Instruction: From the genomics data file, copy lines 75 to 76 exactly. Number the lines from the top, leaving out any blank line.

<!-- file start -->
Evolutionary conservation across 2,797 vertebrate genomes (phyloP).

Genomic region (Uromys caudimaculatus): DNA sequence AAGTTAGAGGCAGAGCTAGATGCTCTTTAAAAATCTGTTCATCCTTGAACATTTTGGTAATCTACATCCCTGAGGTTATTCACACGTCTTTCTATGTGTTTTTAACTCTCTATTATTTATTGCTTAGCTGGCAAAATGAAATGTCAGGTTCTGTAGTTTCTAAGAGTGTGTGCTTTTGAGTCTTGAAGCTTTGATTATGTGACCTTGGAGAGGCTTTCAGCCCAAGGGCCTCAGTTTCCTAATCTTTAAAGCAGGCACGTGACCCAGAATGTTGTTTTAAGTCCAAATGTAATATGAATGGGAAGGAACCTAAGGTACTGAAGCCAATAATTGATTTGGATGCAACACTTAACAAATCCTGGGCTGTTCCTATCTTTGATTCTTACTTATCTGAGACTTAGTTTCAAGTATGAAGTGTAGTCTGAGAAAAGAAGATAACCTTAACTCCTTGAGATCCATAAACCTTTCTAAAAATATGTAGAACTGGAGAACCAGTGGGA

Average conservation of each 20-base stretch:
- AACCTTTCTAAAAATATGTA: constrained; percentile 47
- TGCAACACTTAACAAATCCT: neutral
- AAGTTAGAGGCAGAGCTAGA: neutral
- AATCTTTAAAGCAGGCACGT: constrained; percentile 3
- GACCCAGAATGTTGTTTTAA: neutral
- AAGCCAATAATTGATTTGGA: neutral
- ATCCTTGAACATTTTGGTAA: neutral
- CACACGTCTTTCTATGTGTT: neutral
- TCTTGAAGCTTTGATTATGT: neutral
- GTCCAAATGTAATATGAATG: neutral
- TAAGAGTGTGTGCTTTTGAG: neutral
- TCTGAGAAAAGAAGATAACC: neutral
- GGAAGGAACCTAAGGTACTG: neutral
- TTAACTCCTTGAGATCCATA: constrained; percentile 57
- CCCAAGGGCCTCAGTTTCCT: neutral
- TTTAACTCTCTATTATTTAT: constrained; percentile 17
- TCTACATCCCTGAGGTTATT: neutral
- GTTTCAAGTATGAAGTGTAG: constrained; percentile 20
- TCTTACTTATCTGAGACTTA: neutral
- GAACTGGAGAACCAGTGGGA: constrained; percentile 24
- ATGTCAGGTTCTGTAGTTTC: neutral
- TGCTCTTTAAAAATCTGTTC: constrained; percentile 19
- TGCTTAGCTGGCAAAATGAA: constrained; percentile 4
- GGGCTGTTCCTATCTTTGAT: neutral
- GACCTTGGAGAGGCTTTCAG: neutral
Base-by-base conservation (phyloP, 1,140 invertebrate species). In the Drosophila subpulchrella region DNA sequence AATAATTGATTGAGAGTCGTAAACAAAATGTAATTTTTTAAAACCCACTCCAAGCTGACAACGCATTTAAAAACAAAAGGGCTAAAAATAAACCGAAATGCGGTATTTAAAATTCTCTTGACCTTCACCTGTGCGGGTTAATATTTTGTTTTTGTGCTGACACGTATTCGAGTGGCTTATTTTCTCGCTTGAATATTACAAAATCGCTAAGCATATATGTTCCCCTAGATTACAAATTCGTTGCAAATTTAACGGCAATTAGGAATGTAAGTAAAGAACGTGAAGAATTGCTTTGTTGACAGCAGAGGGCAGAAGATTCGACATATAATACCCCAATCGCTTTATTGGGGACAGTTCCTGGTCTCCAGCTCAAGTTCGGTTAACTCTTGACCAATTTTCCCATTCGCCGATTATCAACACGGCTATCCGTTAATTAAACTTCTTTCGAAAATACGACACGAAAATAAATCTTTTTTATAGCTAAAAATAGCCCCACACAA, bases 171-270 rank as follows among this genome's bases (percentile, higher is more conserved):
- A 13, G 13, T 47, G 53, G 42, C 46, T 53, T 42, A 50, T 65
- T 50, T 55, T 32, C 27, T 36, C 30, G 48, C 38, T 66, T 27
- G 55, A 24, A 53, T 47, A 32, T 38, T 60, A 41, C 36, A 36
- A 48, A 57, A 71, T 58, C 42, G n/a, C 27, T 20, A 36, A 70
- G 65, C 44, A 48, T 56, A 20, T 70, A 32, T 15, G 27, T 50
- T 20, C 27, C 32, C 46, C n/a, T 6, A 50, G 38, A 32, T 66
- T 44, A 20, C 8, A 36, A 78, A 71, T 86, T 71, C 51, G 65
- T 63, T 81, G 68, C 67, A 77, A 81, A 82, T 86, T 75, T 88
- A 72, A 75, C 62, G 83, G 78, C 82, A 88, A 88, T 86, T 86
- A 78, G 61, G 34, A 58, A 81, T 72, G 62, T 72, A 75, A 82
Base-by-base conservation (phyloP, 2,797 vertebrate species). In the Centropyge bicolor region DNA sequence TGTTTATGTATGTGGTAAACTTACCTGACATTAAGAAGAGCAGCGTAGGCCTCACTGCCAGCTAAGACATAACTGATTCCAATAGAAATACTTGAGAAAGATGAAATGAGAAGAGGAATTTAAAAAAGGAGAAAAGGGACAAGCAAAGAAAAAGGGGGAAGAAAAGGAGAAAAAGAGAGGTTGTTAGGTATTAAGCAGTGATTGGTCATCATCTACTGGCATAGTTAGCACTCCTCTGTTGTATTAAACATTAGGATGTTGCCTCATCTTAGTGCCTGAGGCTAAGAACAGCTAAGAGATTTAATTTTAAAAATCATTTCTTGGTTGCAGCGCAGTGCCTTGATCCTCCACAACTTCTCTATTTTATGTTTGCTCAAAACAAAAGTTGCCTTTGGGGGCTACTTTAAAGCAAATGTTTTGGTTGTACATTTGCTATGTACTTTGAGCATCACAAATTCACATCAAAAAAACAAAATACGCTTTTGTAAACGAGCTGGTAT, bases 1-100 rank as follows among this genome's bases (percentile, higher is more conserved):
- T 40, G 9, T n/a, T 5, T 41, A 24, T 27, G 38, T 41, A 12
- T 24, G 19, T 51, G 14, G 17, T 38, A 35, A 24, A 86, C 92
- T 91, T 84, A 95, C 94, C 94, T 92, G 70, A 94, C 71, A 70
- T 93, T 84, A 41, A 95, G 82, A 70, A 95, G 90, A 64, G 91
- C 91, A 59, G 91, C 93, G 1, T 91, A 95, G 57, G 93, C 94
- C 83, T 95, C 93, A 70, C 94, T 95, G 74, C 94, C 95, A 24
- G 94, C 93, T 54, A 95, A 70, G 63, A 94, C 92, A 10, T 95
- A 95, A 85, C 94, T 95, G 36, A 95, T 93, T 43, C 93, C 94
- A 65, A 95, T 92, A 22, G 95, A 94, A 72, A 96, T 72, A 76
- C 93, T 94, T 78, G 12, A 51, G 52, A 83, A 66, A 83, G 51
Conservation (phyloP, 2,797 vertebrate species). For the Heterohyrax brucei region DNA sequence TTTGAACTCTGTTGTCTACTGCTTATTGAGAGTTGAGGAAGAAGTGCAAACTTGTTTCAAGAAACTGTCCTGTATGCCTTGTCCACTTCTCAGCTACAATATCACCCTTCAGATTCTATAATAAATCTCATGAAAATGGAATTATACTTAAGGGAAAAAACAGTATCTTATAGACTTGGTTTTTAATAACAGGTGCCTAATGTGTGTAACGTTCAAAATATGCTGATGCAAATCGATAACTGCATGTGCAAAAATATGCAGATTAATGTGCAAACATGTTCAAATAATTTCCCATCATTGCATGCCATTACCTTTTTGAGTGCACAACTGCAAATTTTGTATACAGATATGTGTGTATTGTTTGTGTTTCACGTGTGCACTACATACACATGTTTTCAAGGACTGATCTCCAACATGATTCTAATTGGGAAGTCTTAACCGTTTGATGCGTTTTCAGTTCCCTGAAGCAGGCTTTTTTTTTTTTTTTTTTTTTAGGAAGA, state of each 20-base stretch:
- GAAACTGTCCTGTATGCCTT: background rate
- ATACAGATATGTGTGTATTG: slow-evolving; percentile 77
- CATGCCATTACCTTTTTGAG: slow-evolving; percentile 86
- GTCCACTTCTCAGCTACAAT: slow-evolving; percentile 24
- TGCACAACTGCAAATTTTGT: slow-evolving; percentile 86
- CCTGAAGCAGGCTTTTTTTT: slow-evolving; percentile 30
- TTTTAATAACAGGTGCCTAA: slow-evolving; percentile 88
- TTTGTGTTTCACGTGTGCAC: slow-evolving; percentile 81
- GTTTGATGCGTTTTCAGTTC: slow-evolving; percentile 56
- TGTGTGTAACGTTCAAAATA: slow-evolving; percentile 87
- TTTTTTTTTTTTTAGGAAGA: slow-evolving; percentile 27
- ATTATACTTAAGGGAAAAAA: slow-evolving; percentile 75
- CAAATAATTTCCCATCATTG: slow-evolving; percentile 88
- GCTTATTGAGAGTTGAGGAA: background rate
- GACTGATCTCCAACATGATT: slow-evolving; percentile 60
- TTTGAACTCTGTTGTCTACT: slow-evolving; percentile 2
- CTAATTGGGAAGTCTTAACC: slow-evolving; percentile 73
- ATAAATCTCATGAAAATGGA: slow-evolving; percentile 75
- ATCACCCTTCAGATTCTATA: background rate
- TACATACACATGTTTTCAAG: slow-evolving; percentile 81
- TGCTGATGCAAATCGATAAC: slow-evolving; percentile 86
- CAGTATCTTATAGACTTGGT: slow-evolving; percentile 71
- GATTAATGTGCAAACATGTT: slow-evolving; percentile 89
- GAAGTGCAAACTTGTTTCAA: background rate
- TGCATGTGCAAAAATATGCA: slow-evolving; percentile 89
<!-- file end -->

- GAAGTGCAAACTTGTTTCAA: background rate
- TGCATGTGCAAAAATATGCA: slow-evolving; percentile 89